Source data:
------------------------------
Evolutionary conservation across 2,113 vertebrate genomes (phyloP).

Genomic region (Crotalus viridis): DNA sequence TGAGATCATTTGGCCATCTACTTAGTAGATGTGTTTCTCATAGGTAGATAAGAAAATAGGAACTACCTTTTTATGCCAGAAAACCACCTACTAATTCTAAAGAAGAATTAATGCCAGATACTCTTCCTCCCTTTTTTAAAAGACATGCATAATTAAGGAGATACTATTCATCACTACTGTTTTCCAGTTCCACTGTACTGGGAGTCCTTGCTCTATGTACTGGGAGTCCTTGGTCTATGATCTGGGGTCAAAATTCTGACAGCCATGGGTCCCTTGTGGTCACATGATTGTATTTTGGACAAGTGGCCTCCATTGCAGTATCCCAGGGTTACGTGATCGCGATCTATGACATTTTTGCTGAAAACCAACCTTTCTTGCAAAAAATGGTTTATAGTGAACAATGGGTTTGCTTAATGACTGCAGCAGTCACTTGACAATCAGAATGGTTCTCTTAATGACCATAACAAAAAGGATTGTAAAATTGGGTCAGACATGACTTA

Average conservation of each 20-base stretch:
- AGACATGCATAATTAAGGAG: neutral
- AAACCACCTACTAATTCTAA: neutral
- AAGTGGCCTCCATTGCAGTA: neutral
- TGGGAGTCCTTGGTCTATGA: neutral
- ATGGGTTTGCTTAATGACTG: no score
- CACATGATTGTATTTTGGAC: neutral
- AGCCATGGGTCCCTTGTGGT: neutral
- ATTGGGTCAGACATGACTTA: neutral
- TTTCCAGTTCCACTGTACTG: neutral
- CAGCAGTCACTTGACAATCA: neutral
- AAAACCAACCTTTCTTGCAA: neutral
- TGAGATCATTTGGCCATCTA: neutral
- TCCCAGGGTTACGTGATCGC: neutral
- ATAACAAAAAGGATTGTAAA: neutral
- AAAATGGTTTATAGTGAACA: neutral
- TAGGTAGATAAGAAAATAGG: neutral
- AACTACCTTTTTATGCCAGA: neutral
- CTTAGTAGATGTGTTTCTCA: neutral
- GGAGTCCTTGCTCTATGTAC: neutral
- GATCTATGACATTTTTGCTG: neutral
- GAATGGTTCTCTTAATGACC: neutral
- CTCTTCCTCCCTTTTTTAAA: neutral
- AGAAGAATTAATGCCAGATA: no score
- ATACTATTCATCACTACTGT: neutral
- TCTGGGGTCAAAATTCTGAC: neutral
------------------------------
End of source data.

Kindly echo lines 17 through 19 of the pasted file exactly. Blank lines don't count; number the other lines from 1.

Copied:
- ATAACAAAAAGGATTGTAAA: neutral
- AAAATGGTTTATAGTGAACA: neutral
- TAGGTAGATAAGAAAATAGG: neutral